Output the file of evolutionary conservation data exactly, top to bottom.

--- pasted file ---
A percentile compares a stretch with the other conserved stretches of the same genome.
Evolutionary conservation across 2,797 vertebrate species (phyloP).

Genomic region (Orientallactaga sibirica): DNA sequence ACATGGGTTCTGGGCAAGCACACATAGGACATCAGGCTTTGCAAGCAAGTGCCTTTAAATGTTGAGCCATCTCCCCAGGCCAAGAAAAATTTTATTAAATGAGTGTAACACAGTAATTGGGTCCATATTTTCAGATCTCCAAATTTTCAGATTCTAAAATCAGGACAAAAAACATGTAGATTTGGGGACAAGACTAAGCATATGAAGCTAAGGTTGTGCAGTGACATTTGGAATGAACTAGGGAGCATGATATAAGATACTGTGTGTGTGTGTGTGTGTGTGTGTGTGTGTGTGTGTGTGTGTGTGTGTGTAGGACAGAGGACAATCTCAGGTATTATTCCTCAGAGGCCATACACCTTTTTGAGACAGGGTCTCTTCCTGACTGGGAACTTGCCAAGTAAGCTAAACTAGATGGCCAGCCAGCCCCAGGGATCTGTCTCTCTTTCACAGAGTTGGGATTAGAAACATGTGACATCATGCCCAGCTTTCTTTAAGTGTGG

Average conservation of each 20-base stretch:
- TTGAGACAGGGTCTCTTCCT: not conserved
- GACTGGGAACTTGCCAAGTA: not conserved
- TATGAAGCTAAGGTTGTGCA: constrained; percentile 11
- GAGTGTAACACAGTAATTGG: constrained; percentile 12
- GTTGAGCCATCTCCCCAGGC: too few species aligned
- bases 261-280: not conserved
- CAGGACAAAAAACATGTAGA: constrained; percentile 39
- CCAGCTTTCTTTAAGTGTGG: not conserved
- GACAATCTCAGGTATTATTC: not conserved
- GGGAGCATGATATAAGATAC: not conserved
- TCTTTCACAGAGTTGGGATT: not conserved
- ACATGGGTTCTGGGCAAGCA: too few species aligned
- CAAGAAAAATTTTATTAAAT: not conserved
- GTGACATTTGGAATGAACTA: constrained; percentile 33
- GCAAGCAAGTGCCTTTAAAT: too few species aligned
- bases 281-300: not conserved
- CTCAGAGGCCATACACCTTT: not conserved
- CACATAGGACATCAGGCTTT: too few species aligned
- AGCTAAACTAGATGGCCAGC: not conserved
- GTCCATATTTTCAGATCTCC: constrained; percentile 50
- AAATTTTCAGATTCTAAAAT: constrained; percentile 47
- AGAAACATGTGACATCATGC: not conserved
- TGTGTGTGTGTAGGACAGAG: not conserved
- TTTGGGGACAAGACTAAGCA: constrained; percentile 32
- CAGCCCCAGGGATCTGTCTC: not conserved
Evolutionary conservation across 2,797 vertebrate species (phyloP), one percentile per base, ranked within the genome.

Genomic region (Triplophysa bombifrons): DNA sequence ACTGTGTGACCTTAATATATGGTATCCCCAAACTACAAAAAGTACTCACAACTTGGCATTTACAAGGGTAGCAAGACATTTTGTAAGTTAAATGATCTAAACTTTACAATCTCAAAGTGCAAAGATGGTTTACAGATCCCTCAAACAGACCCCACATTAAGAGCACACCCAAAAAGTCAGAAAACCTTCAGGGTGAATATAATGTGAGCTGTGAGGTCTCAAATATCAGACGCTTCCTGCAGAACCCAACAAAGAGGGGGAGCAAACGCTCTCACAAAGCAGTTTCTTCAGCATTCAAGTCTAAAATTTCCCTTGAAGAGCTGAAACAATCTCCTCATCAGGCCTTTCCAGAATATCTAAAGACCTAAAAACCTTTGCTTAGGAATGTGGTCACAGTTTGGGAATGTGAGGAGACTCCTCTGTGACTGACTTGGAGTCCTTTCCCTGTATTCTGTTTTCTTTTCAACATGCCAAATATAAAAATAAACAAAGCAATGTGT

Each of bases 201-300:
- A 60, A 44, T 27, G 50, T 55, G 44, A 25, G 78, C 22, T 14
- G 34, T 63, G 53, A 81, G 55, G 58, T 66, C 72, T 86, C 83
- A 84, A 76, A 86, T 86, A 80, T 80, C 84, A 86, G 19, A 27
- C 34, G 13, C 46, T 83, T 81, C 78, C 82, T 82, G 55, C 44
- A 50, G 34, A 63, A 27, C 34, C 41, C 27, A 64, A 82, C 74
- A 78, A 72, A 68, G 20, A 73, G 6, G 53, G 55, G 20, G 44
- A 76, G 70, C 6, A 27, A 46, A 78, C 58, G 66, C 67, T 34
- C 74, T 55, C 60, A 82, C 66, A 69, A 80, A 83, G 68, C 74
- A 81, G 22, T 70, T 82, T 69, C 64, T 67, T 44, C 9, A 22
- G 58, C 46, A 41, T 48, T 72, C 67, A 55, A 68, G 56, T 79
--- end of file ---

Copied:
A percentile compares a stretch with the other conserved stretches of the same genome.
Evolutionary conservation across 2,797 vertebrate species (phyloP).

Genomic region (Orientallactaga sibirica): DNA sequence ACATGGGTTCTGGGCAAGCACACATAGGACATCAGGCTTTGCAAGCAAGTGCCTTTAAATGTTGAGCCATCTCCCCAGGCCAAGAAAAATTTTATTAAATGAGTGTAACACAGTAATTGGGTCCATATTTTCAGATCTCCAAATTTTCAGATTCTAAAATCAGGACAAAAAACATGTAGATTTGGGGACAAGACTAAGCATATGAAGCTAAGGTTGTGCAGTGACATTTGGAATGAACTAGGGAGCATGATATAAGATACTGTGTGTGTGTGTGTGTGTGTGTGTGTGTGTGTGTGTGTGTGTGTGTGTGTAGGACAGAGGACAATCTCAGGTATTATTCCTCAGAGGCCATACACCTTTTTGAGACAGGGTCTCTTCCTGACTGGGAACTTGCCAAGTAAGCTAAACTAGATGGCCAGCCAGCCCCAGGGATCTGTCTCTCTTTCACAGAGTTGGGATTAGAAACATGTGACATCATGCCCAGCTTTCTTTAAGTGTGG

Average conservation of each 20-base stretch:
- TTGAGACAGGGTCTCTTCCT: not conserved
- GACTGGGAACTTGCCAAGTA: not conserved
- TATGAAGCTAAGGTTGTGCA: constrained; percentile 11
- GAGTGTAACACAGTAATTGG: constrained; percentile 12
- GTTGAGCCATCTCCCCAGGC: too few species aligned
- bases 261-280: not conserved
- CAGGACAAAAAACATGTAGA: constrained; percentile 39
- CCAGCTTTCTTTAAGTGTGG: not conserved
- GACAATCTCAGGTATTATTC: not conserved
- GGGAGCATGATATAAGATAC: not conserved
- TCTTTCACAGAGTTGGGATT: not conserved
- ACATGGGTTCTGGGCAAGCA: too few species aligned
- CAAGAAAAATTTTATTAAAT: not conserved
- GTGACATTTGGAATGAACTA: constrained; percentile 33
- GCAAGCAAGTGCCTTTAAAT: too few species aligned
- bases 281-300: not conserved
- CTCAGAGGCCATACACCTTT: not conserved
- CACATAGGACATCAGGCTTT: too few species aligned
- AGCTAAACTAGATGGCCAGC: not conserved
- GTCCATATTTTCAGATCTCC: constrained; percentile 50
- AAATTTTCAGATTCTAAAAT: constrained; percentile 47
- AGAAACATGTGACATCATGC: not conserved
- TGTGTGTGTGTAGGACAGAG: not conserved
- TTTGGGGACAAGACTAAGCA: constrained; percentile 32
- CAGCCCCAGGGATCTGTCTC: not conserved
Evolutionary conservation across 2,797 vertebrate species (phyloP), one percentile per base, ranked within the genome.

Genomic region (Triplophysa bombifrons): DNA sequence ACTGTGTGACCTTAATATATGGTATCCCCAAACTACAAAAAGTACTCACAACTTGGCATTTACAAGGGTAGCAAGACATTTTGTAAGTTAAATGATCTAAACTTTACAATCTCAAAGTGCAAAGATGGTTTACAGATCCCTCAAACAGACCCCACATTAAGAGCACACCCAAAAAGTCAGAAAACCTTCAGGGTGAATATAATGTGAGCTGTGAGGTCTCAAATATCAGACGCTTCCTGCAGAACCCAACAAAGAGGGGGAGCAAACGCTCTCACAAAGCAGTTTCTTCAGCATTCAAGTCTAAAATTTCCCTTGAAGAGCTGAAACAATCTCCTCATCAGGCCTTTCCAGAATATCTAAAGACCTAAAAACCTTTGCTTAGGAATGTGGTCACAGTTTGGGAATGTGAGGAGACTCCTCTGTGACTGACTTGGAGTCCTTTCCCTGTATTCTGTTTTCTTTTCAACATGCCAAATATAAAAATAAACAAAGCAATGTGT

Each of bases 201-300:
- A 60, A 44, T 27, G 50, T 55, G 44, A 25, G 78, C 22, T 14
- G 34, T 63, G 53, A 81, G 55, G 58, T 66, C 72, T 86, C 83
- A 84, A 76, A 86, T 86, A 80, T 80, C 84, A 86, G 19, A 27
- C 34, G 13, C 46, T 83, T 81, C 78, C 82, T 82, G 55, C 44
- A 50, G 34, A 63, A 27, C 34, C 41, C 27, A 64, A 82, C 74
- A 78, A 72, A 68, G 20, A 73, G 6, G 53, G 55, G 20, G 44
- A 76, G 70, C 6, A 27, A 46, A 78, C 58, G 66, C 67, T 34
- C 74, T 55, C 60, A 82, C 66, A 69, A 80, A 83, G 68, C 74
- A 81, G 22, T 70, T 82, T 69, C 64, T 67, T 44, C 9, A 22
- G 58, C 46, A 41, T 48, T 72, C 67, A 55, A 68, G 56, T 79